Let’s begin with Paul Walker. First, Paul, congratulations on your own on getting the Right Livelihood Award, which will be awarded in the Swedish Parliament in December. But your comments on the OPCW, the announcement today that they are receiving the Nobel Peace Prize?
PAUL WALKER: Good morning. Good morning, Amy. I’m really delighted to see that the OPCW has won the Nobel Peace Prize. It’s a wonderful occasion, a wonderful award for them. It’s well deserved. They’ve been working day and night, literally, for the last 16, 17, 18 years to free the world from a whole class of weapons of mass destruction—chemical weapons. So it’s very well deserved and really a pleasure to talk about them.
AMY GOODMAN: Talk about what they do.
PAUL WALKER: You know, the OPCW was established under the Chemical Weapons Convention, which was opened for signature in 1993. It’s the implementing agency. It’s got about 500 people working from all over the world. It’s a multilateral agency. Now with Syria’s accession to the treaty, it has 190 state bodies, or 190 countries, who are members. And they inspect declared chemical weapons stockpiles, such as the big ones in Russia and the United States. They inspect 24/7, around the clock, the destruction of those weapons, which is required under the treaty. And they also inspect the chemical industry, because we have over 5,000 chemical plants all over the world which can produce dual-use chemicals. So, they’re really the watchdog—the international, multilateral watchdog—to eliminate a whole class of chemical weapons and make sure that they never re-emerge or reappear somewhere in the world.
AMY GOODMAN: Professor Stephen Zunes, can you talk about its history?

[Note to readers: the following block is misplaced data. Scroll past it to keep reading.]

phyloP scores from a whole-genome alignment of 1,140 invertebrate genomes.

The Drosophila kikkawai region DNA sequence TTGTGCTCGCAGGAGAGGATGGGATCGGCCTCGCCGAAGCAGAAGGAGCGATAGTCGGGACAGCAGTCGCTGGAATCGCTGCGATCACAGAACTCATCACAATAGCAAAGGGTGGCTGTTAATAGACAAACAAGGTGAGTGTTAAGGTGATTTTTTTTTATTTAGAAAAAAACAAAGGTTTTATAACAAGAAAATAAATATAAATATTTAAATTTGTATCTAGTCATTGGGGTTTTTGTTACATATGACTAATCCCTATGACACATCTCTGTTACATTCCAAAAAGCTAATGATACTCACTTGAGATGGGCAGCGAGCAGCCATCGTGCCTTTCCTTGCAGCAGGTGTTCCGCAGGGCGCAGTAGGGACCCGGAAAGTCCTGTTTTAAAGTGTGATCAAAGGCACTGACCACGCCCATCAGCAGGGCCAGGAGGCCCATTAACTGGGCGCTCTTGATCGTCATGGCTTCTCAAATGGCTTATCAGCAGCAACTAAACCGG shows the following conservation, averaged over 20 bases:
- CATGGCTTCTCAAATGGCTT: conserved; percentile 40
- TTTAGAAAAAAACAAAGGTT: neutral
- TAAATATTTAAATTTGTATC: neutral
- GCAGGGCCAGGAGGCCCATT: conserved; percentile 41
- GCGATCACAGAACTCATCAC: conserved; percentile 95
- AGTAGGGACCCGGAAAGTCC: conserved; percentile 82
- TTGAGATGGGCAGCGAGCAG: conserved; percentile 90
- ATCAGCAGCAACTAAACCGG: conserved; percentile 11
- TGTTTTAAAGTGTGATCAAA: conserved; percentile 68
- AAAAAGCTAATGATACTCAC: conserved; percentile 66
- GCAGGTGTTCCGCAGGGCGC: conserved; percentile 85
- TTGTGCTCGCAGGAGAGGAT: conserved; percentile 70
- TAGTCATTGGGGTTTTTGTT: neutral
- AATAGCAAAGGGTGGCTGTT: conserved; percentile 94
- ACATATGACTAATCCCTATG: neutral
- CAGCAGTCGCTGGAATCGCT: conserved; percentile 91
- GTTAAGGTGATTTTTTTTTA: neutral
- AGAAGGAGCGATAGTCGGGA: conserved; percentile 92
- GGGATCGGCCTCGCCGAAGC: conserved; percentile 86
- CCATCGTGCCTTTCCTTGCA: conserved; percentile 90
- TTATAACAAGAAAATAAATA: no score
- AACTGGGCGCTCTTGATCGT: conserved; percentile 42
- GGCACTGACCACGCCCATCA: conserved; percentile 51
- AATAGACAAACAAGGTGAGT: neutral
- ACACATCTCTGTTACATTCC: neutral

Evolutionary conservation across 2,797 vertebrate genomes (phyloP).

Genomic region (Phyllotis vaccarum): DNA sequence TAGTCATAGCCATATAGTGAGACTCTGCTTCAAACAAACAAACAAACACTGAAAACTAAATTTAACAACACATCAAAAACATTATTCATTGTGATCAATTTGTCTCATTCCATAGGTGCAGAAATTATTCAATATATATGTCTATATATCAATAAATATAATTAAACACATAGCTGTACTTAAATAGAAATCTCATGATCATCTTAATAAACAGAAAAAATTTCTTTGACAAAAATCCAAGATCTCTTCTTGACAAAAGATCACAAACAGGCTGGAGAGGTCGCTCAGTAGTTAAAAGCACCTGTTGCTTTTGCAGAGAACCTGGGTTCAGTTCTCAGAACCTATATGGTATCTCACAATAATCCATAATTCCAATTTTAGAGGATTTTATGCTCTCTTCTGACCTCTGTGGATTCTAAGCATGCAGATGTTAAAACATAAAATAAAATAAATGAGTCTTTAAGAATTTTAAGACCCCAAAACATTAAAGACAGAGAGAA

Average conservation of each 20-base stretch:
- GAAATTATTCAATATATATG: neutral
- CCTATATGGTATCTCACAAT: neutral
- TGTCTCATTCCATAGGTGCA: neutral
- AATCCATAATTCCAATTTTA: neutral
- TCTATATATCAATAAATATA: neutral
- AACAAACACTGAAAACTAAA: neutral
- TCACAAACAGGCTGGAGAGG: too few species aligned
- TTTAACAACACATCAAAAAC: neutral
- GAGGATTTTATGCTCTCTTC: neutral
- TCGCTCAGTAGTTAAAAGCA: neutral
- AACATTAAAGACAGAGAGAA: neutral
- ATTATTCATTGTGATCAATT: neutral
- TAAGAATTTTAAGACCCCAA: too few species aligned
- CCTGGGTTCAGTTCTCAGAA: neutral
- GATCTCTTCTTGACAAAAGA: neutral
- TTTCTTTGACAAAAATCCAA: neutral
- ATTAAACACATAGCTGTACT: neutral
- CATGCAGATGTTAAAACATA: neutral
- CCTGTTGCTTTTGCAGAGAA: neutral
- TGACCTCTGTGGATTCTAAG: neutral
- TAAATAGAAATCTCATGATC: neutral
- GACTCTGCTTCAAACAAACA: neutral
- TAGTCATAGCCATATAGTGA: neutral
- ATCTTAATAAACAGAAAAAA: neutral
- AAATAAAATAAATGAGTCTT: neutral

STEPHEN ZUNES: Well, the OPCW has overseen the destruction of close to 80 percent of the world’s chemical arsenals. It’s been quite effective, given the technical complexity of it. But they’ve had to do so amidst occasional hostility, particularly from the United States. For example, José Bustani, who was the director-general beginning in 1997, oversaw the greatest expansion of the treaty. The largest amount of destruction of weapons were under his leadership. And yet, in part because he was so effective, he was forced out by the Bush administration, because he insisted that the United States chemical weapons stockpile should be inspected just like everybody else’s, and because he was very close to making a deal with Saddam Hussein to allow Iraq to become a signatory so inspectors could come in and prove that in fact Iraq had eliminated their arsenal, contrary to the claims of Washington. And so, in many respects, I think the awarding of the Nobel Peace Prize to the OPCW is a means of saying, you know, "Hey, look, great powers have tried to dismiss and to discredit the OPCW, but multilateral actions based on treaties are a far better means of controlling the spread of these deadly weapons than unilateral military action."